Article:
Demand for free school meals soared in lockdown, new figures have revealed, as parents face feeding their kids through the Easter holiday without the national voucher scheme.
Government figures show nearly 302,400 kids qualifying for free food after March 23 last year as “devastating” pandemic-driven redundancies and income cuts hit families.
Nearly 20 per cent of England’s state school pupils now receive free school meals – a total 1.63 million out of 8.2 million.
Campaigners accused the Government of creating a “postcode lottery” for food provision over the Easter school holiday, doing too little to stop children going hungry.
The national voucher scheme, which allowed schools to give families supermarket vouchers instead of widely criticised food parcels, closed when England’s schools reopened earlier this month and will not be used for future school holidays. Four in five state schools were using the scheme until it closed.
Lockdowns have taken income away from hundreds of Big Issue sellers. Support The Big Issue and our vendors by signing up for a subscription.
“Ministers are scrapping this in favour of a scheme that will provide food support for just four days over Easter and create a postcode lottery in provision,” said Tulip Siddiq MP, Labour’s shadow children’s minister. The Government will instead fund the holiday activities and food programme, which sees charities help people in need in their communities.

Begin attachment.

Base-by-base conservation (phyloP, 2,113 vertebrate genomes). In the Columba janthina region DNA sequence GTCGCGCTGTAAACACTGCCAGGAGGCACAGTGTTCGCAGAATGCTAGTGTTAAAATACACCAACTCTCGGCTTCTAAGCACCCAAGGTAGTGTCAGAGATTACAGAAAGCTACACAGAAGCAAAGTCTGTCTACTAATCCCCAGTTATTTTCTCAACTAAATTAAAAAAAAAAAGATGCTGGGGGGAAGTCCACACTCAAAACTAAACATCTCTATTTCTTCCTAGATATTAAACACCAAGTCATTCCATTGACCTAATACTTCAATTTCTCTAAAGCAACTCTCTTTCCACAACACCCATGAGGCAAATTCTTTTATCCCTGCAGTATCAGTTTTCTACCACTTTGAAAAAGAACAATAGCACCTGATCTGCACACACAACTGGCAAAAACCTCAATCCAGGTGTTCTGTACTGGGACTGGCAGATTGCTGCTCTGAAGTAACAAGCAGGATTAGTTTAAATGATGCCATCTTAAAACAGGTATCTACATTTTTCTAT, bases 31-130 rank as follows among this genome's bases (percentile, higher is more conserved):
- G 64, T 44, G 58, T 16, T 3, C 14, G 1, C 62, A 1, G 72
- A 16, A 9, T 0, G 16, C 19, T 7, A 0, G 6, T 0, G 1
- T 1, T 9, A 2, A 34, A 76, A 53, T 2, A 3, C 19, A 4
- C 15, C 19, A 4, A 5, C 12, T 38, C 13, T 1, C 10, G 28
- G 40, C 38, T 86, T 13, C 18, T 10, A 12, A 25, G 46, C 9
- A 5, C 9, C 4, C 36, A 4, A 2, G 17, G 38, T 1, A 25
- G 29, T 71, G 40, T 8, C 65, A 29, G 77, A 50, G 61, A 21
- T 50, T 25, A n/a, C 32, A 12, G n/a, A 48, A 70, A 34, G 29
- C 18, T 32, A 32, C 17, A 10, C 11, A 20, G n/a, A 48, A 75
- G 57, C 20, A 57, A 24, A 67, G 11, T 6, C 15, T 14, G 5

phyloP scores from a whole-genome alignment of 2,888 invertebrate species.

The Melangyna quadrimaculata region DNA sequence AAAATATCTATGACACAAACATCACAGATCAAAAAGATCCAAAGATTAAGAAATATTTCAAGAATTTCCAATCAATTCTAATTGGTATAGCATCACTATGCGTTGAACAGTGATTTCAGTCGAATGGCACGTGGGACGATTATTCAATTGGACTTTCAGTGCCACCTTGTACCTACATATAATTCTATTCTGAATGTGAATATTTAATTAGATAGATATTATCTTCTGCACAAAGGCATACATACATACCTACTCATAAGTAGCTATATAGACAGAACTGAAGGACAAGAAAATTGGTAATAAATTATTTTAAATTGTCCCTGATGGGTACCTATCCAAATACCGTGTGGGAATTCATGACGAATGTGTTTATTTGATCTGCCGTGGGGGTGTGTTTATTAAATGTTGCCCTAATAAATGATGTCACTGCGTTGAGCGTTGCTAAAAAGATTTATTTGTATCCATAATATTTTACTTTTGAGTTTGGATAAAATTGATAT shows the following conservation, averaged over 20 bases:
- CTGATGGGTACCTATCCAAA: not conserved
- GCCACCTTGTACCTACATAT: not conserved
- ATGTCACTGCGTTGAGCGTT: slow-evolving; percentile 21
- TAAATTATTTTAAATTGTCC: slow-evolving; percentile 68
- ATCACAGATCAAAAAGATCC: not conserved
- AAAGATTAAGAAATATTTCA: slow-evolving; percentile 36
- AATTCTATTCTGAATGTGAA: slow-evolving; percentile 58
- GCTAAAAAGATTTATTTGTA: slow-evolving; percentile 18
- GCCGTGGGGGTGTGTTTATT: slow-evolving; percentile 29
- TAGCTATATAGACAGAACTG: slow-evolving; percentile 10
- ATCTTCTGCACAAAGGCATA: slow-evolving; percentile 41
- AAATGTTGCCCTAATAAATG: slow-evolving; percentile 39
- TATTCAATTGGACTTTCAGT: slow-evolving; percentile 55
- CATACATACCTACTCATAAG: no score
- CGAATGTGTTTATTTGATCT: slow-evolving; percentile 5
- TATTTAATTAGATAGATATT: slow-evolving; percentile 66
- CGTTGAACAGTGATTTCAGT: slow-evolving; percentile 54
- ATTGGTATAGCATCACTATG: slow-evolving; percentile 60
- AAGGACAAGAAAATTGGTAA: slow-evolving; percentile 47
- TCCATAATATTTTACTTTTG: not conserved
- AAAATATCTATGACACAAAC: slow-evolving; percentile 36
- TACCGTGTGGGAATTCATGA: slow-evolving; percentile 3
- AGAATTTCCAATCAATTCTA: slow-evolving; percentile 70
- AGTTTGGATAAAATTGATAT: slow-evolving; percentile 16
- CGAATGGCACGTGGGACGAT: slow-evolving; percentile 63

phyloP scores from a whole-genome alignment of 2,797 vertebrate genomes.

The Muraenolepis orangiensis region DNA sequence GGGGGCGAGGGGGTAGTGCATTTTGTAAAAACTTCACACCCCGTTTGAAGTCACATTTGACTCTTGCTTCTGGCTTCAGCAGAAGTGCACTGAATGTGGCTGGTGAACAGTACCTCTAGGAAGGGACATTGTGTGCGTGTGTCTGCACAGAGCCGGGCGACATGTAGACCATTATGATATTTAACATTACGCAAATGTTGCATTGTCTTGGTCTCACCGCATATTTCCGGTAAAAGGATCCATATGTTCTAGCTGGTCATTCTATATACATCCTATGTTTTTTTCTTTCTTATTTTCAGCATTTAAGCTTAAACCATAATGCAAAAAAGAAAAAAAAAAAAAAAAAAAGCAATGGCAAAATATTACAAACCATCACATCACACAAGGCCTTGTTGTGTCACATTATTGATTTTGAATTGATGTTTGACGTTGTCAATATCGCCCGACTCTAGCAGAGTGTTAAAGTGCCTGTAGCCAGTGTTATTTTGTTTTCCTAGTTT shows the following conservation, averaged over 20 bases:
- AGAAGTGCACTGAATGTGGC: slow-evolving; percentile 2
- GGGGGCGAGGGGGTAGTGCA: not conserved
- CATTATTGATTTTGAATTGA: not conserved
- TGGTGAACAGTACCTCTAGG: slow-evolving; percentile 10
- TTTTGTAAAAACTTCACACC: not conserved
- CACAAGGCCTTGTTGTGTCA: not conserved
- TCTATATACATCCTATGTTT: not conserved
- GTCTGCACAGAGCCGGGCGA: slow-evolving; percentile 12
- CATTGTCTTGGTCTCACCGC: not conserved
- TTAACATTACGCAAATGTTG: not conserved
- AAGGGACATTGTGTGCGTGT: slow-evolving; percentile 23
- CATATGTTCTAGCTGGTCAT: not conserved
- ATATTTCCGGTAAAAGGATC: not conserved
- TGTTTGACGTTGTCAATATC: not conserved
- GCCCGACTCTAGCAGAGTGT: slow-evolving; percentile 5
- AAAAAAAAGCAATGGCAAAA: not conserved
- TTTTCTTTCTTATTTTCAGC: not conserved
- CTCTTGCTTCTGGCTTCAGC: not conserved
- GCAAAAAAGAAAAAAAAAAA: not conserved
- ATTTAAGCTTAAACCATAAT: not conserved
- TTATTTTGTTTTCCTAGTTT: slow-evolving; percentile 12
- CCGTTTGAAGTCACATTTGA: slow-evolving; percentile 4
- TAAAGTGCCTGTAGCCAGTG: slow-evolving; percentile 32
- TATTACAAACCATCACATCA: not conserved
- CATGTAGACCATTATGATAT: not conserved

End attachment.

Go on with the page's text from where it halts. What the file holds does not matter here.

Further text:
“This huge rise in eligibility for free school meals shows just how devastating this pandemic has been for family budgets,” Siddiq added.
“The Government should be guaranteeing free school meals support to all who need it including through cash payments, rather than allowing children to go hungry over another school holiday.”
Around 26 per cent – more than 103,000 – of children in England’s North East qualified for free school meals, compared to just 15 per cent in the South East.
A Department for Education spokesperson said a rise in demand during the pandemic was “always likely”.
“That’s why we have ensured that throughout this period, schools have continued to accept applications for free school meals, providing meals to anyone who becomes newly eligible, including while pupils were learning remotely,” they added.
Experts including the North East Child Poverty Commission warned the figures were likely an underestimation of need across the UK, with two in five children living in poverty prior to the pandemic not eligible for free school meals.
Up to 37 per cent of Blackpool’s pupils qualify for free school meals, a stark contrast to more affluent areas such as parts of Berkshire where eight per cent of kids are registered for the meals.
Children qualify for free food at school if they or their families are on low incomes, or receive benefits such as Jobseeker’s Allowance or income support.
They are also eligible if their families claim Universal Credit and have an income below £7,400 per year after tax.
Marcus Rashford, working on behalf of his Child Food Poverty Taskforce, previously wrote to the Prime Minister demanding free school meals were extended to all children whose families receive Universal Credit, regardless of income.
The Government spokesperson added: “We have also committed to extending the breakfast clubs programme for disadvantaged pupils over the next two years. Outside term-time, we have expanded our holiday activities and food programme to every local authority across the country this year, and the Covid winter grant scheme has also been extended over Easter, to further support vulnerable families.”